Iran’s Foreign Minister in Brussels to save the nuclear agreement

Zarif will meet his counterparts from France, Great Britain and Germany. Together with China and Russia, Europe wants to limit the effects of the US decision to withdraw from the pact. Tehran writes to the UN: Washington despises international law. The role of the Kremlin as the guarantor of a renewed understanding.

May 16, 2018

BRUSSELS: The Iranian Foreign Minister is expected today in Brussels, the final stage of a diplomatic tour promoted in response to US President Donald Trump's decision to end the nuclear agreement (JCPOA) signed in 2015.

In the heart of Europe, Mohammad Javad Zarif meet his counterparts from France, Great Britain and Germany, the European nations (as well as China and Russia) who together with Washington have signed the historic pact.

In recent days, Tehran’s head of diplomacy visited Moscow and Beijing, receiving full support for the nuclear agreement from their respective leaders. "The pact with Iran is working and we have to do everything to preserve it," said the spokesperson of the High Representative of the Union for Foreign Affairs and Security Policy.

Following the choice of the White House, which received the applause of Israel and several Arab nations, the Islamic Republic declared that it was ready to resume the enrichment of uranium "on a large scale" and "without any restriction". The program will remain suspended, Zarif added, if Europe provides solid commercial guarantees, in spite of US sanctions.

"The objective of these negotiations - the Foreign Minister continued - is to seek reassurance that the interests of the Iranian nation will be defended". Among the nodes to be solved are the effects of the new sanctions imposed by Trump, which target the economic coverage of contracts and financial transactions. For European companies it will be difficult to trade with Teheran, since Washington will not allow the use of the dollar and patents for production.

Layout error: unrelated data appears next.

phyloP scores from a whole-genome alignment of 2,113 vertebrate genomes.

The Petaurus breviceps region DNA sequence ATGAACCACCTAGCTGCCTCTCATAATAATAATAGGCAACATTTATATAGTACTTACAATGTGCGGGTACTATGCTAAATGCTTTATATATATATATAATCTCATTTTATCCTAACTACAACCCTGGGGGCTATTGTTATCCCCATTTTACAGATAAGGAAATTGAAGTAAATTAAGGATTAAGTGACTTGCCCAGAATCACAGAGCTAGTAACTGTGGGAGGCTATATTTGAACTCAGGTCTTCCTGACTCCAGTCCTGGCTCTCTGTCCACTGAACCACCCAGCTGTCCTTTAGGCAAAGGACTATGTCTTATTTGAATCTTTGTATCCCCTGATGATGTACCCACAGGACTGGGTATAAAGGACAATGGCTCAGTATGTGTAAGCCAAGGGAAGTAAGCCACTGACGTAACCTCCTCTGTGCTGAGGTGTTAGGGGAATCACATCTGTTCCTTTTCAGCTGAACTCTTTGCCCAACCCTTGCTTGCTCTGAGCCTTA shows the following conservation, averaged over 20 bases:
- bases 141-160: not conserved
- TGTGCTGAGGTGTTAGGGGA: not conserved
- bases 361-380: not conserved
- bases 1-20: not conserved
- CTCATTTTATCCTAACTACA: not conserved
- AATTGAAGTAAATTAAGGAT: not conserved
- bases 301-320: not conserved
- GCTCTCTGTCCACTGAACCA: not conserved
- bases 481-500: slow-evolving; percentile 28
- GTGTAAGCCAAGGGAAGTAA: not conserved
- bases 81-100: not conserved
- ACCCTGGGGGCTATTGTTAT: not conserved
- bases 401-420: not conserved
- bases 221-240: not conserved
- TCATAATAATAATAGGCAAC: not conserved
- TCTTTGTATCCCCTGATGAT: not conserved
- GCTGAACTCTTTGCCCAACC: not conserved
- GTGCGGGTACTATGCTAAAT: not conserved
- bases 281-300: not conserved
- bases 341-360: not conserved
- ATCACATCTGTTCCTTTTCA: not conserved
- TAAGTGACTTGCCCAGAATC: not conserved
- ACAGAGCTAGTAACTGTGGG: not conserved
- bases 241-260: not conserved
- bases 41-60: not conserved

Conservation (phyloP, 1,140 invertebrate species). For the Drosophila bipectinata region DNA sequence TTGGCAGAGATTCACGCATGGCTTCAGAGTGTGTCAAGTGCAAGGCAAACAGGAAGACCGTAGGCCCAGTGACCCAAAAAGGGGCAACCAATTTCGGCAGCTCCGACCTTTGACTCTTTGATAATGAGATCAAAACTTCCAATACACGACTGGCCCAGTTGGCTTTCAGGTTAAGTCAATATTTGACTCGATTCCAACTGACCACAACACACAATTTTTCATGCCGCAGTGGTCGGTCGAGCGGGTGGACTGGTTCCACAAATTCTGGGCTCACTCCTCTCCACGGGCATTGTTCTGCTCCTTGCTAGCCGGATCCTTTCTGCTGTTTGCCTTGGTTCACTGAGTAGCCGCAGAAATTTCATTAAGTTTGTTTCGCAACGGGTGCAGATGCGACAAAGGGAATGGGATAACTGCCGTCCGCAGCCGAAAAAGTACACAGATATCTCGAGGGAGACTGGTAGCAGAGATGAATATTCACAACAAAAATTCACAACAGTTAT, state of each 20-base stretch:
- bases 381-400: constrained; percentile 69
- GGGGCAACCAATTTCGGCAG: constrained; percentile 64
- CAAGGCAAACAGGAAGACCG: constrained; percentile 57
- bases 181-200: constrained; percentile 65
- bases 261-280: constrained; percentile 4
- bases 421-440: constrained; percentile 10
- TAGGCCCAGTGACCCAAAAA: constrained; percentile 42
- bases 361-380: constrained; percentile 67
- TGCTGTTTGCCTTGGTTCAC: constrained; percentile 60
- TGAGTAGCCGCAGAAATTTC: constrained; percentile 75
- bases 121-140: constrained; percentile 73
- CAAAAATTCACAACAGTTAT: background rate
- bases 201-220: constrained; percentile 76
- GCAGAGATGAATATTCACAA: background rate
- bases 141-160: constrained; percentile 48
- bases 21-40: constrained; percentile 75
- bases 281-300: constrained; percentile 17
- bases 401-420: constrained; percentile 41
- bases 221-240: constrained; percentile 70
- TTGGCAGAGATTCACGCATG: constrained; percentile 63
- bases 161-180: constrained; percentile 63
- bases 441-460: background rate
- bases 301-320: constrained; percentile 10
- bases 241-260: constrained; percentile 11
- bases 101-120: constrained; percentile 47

Meanwhile, Zarif himself has sent a letter to the UN leadership, in which he accuses the United States of showing "total disregard for international law". In the text he recalled the "scrupulous respect" of the terms of the nuclear agreement by Teheran.

Trump's decision has restarted international diplomacy and alliances between global powers. After weeks of tension, today Europe and Russia (together with China) seem ever closer and determined to safeguard what remains of the agreement. In this sense, the Kremlin led by President Vladimir Putin could play a key role, ensuring that Teheran does not resume the program for the production of atomic weapons.--Asia News

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